This has profound implications for the education system. We all understand that, in some sense, public education (in the Canadian sense) must prepare children for adulthood, but to prepare them to be flourishing as self-conscious agents requires reflection and reform with respect to education policies spanning curriculum, discipline (“classroom management”), and the types of relationships that exist between educational institutions, students, and the broader society. Hence, while we’ve here answered the first part of Question 3 (Does flourishing require that an individual have [some] control over how preferences change over time?), we leave the answer to the second part of Question 3: How can this be achieved? to Flourishing in Canada: How to be Capable of Living the Good Life.
It is when we look to Question 4 that we see some classical tension emerging between flourishing as self-conscious agency and flourishing as the avoidance of harm; here we attempt to define the legitimate role of the state as arbiter. We believe:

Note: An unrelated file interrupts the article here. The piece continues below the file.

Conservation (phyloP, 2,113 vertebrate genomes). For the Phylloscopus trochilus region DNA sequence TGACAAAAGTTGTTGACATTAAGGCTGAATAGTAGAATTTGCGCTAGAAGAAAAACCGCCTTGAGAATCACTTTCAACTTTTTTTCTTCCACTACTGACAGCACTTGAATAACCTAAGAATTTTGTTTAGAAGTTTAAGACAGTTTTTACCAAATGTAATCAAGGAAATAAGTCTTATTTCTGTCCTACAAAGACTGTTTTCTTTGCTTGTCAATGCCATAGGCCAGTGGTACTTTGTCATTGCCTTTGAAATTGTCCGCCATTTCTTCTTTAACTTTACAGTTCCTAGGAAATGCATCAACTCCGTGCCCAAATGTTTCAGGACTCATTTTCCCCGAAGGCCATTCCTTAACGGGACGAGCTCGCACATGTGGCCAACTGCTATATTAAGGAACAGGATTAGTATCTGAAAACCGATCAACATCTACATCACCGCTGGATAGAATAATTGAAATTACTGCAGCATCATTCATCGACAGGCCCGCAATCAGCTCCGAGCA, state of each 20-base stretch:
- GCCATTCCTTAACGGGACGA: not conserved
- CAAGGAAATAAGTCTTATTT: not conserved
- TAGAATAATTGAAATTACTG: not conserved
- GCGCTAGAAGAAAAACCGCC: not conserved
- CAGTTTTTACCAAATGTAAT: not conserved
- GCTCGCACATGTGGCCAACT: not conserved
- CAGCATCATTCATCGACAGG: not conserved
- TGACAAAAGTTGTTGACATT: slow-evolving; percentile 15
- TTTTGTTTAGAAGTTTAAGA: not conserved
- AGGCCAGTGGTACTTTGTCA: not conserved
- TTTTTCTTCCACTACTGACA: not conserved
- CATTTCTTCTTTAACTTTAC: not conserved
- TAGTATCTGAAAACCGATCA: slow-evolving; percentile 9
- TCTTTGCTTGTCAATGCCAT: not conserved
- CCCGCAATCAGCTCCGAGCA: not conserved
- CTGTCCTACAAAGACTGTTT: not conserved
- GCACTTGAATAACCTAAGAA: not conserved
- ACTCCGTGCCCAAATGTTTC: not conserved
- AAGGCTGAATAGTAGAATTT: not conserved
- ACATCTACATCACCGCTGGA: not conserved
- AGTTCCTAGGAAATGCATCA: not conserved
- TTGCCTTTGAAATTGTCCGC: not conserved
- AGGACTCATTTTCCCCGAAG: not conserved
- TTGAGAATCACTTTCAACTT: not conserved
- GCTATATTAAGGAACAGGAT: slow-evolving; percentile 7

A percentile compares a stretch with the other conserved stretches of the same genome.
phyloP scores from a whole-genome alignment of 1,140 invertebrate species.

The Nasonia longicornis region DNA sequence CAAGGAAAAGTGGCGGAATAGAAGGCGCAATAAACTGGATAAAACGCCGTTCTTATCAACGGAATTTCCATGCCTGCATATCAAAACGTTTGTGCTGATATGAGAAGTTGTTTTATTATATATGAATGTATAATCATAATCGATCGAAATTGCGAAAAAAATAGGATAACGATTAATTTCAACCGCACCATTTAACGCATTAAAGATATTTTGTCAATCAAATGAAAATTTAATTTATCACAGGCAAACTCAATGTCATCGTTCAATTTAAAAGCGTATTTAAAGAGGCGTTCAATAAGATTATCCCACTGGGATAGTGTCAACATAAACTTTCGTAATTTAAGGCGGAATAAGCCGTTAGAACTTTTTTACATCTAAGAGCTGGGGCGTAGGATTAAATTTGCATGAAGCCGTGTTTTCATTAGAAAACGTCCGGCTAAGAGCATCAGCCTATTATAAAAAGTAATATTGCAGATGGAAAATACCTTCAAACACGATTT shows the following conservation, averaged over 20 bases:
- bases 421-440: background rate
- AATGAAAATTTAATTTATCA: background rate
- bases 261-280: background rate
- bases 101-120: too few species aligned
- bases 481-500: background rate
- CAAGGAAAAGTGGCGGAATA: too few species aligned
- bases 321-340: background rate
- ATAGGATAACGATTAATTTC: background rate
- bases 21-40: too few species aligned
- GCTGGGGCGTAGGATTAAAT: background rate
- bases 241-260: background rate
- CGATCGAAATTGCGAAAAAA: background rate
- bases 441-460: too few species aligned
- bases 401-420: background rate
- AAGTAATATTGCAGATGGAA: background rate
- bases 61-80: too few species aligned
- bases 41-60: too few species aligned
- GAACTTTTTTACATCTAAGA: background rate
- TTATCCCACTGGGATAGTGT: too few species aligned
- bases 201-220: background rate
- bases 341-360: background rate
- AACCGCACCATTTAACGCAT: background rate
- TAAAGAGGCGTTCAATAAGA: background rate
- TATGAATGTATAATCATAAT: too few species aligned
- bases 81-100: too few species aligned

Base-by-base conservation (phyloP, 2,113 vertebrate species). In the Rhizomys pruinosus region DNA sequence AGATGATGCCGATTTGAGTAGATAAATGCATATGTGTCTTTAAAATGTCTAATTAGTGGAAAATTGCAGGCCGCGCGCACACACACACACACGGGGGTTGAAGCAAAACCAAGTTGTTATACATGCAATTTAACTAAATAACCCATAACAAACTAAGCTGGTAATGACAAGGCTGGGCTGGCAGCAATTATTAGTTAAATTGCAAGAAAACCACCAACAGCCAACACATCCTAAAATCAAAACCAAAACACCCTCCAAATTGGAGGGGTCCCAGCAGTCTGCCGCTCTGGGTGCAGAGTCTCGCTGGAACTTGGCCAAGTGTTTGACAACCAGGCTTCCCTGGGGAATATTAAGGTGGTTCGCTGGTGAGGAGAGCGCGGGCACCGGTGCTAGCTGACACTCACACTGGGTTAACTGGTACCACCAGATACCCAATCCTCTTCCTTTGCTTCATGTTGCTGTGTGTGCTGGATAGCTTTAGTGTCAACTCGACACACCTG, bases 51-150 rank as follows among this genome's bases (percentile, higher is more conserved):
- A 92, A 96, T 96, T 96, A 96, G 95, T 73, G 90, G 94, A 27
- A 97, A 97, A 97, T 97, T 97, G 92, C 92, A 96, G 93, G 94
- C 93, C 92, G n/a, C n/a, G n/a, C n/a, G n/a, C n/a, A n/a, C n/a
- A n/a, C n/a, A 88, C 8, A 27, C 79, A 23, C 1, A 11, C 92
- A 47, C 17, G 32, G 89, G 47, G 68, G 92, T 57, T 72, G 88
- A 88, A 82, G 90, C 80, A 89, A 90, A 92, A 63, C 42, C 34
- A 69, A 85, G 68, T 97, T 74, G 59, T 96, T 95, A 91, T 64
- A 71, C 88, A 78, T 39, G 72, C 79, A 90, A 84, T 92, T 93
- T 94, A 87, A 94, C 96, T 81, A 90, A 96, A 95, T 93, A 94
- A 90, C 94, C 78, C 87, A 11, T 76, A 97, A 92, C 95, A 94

- The state, through the education system and other means, has an obligation to promote self-conscious agency to the fullest extent possible among its citizens. This will help to foster flourishing.
- We can agree on some preferences that the state would actively discourage in 2 categories: (i) those preferences that demonstrably harm the individual (e.g. smoking), and (ii) those preferences that harm other individuals, as well as possibly the individual with the preference (e.g. a preference for violence towards others is something the state will actively try to manipulate and be supported in doing so).
- However, the list of preferences for which there is likely to be consensus on the legitimacy of state intervention is going to be very small. Indeed, some of our most divisive social issues surround questions of whether specific groups of people in society should be allowed to exercise their preferences. LGBTQ, race, religious, and gender equality issues historically come to mind, and although Canada has made great legislative strides on those fronts, the Black Lives Matter movement of 2020 digs deeper than ad hoc policy to rid our political system of its racism and disregard for under-served populations. Some people have preferences about other people’s preferences, even when these do not appear to cause overt harm.